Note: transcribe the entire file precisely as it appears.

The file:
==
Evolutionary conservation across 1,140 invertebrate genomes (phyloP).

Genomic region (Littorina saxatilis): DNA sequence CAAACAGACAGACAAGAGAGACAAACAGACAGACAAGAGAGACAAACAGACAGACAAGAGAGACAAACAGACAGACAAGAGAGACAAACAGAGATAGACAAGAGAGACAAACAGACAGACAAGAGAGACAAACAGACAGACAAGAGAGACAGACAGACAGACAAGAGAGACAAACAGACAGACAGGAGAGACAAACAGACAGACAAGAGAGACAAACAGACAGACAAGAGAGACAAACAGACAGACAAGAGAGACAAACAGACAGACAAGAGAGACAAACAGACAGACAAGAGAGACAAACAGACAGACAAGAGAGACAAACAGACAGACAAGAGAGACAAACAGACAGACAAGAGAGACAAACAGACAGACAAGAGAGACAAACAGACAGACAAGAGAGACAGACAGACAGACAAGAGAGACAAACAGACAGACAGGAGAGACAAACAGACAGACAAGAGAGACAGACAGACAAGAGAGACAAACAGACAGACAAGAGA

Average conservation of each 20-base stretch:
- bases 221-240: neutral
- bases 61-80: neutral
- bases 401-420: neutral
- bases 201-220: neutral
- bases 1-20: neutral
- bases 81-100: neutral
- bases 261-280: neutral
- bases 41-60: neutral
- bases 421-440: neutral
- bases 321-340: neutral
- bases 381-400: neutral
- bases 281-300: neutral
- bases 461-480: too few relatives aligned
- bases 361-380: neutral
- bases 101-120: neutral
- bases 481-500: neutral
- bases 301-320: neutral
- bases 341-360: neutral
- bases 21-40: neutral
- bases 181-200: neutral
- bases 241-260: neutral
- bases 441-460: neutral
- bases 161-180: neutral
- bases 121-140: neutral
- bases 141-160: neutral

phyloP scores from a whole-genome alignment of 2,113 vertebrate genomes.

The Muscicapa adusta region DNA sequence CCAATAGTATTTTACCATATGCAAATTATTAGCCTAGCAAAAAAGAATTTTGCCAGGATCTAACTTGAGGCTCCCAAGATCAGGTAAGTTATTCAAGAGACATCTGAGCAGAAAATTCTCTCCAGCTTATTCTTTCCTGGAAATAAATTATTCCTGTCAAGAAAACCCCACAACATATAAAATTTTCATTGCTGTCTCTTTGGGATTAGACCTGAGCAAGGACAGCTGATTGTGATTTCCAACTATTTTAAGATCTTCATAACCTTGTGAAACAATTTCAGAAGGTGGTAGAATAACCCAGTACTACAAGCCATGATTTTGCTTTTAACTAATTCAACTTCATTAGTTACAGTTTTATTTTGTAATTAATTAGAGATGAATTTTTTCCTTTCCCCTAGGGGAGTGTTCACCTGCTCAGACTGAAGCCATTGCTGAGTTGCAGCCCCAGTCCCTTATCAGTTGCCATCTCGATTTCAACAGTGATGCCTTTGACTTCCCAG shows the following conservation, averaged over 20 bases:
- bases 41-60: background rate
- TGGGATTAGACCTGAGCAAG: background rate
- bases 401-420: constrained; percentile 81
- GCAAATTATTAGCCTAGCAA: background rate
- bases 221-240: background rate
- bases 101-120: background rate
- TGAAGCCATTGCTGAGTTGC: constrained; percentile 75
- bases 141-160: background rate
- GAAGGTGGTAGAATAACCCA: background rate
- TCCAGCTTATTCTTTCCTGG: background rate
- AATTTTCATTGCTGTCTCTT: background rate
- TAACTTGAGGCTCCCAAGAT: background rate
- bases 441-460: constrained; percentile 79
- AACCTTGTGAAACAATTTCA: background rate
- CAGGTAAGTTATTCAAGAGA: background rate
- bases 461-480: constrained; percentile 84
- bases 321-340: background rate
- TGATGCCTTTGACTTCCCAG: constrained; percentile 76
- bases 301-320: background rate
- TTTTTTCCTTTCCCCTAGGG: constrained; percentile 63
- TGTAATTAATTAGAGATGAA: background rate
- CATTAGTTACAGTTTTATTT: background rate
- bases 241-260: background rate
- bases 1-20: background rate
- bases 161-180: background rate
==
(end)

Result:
Evolutionary conservation across 1,140 invertebrate genomes (phyloP).

Genomic region (Littorina saxatilis): DNA sequence CAAACAGACAGACAAGAGAGACAAACAGACAGACAAGAGAGACAAACAGACAGACAAGAGAGACAAACAGACAGACAAGAGAGACAAACAGAGATAGACAAGAGAGACAAACAGACAGACAAGAGAGACAAACAGACAGACAAGAGAGACAGACAGACAGACAAGAGAGACAAACAGACAGACAGGAGAGACAAACAGACAGACAAGAGAGACAAACAGACAGACAAGAGAGACAAACAGACAGACAAGAGAGACAAACAGACAGACAAGAGAGACAAACAGACAGACAAGAGAGACAAACAGACAGACAAGAGAGACAAACAGACAGACAAGAGAGACAAACAGACAGACAAGAGAGACAAACAGACAGACAAGAGAGACAAACAGACAGACAAGAGAGACAGACAGACAGACAAGAGAGACAAACAGACAGACAGGAGAGACAAACAGACAGACAAGAGAGACAGACAGACAAGAGAGACAAACAGACAGACAAGAGA

Average conservation of each 20-base stretch:
- bases 221-240: neutral
- bases 61-80: neutral
- bases 401-420: neutral
- bases 201-220: neutral
- bases 1-20: neutral
- bases 81-100: neutral
- bases 261-280: neutral
- bases 41-60: neutral
- bases 421-440: neutral
- bases 321-340: neutral
- bases 381-400: neutral
- bases 281-300: neutral
- bases 461-480: too few relatives aligned
- bases 361-380: neutral
- bases 101-120: neutral
- bases 481-500: neutral
- bases 301-320: neutral
- bases 341-360: neutral
- bases 21-40: neutral
- bases 181-200: neutral
- bases 241-260: neutral
- bases 441-460: neutral
- bases 161-180: neutral
- bases 121-140: neutral
- bases 141-160: neutral

phyloP scores from a whole-genome alignment of 2,113 vertebrate genomes.

The Muscicapa adusta region DNA sequence CCAATAGTATTTTACCATATGCAAATTATTAGCCTAGCAAAAAAGAATTTTGCCAGGATCTAACTTGAGGCTCCCAAGATCAGGTAAGTTATTCAAGAGACATCTGAGCAGAAAATTCTCTCCAGCTTATTCTTTCCTGGAAATAAATTATTCCTGTCAAGAAAACCCCACAACATATAAAATTTTCATTGCTGTCTCTTTGGGATTAGACCTGAGCAAGGACAGCTGATTGTGATTTCCAACTATTTTAAGATCTTCATAACCTTGTGAAACAATTTCAGAAGGTGGTAGAATAACCCAGTACTACAAGCCATGATTTTGCTTTTAACTAATTCAACTTCATTAGTTACAGTTTTATTTTGTAATTAATTAGAGATGAATTTTTTCCTTTCCCCTAGGGGAGTGTTCACCTGCTCAGACTGAAGCCATTGCTGAGTTGCAGCCCCAGTCCCTTATCAGTTGCCATCTCGATTTCAACAGTGATGCCTTTGACTTCCCAG shows the following conservation, averaged over 20 bases:
- bases 41-60: background rate
- TGGGATTAGACCTGAGCAAG: background rate
- bases 401-420: constrained; percentile 81
- GCAAATTATTAGCCTAGCAA: background rate
- bases 221-240: background rate
- bases 101-120: background rate
- TGAAGCCATTGCTGAGTTGC: constrained; percentile 75
- bases 141-160: background rate
- GAAGGTGGTAGAATAACCCA: background rate
- TCCAGCTTATTCTTTCCTGG: background rate
- AATTTTCATTGCTGTCTCTT: background rate
- TAACTTGAGGCTCCCAAGAT: background rate
- bases 441-460: constrained; percentile 79
- AACCTTGTGAAACAATTTCA: background rate
- CAGGTAAGTTATTCAAGAGA: background rate
- bases 461-480: constrained; percentile 84
- bases 321-340: background rate
- TGATGCCTTTGACTTCCCAG: constrained; percentile 76
- bases 301-320: background rate
- TTTTTTCCTTTCCCCTAGGG: constrained; percentile 63
- TGTAATTAATTAGAGATGAA: background rate
- CATTAGTTACAGTTTTATTT: background rate
- bases 241-260: background rate
- bases 1-20: background rate
- bases 161-180: background rate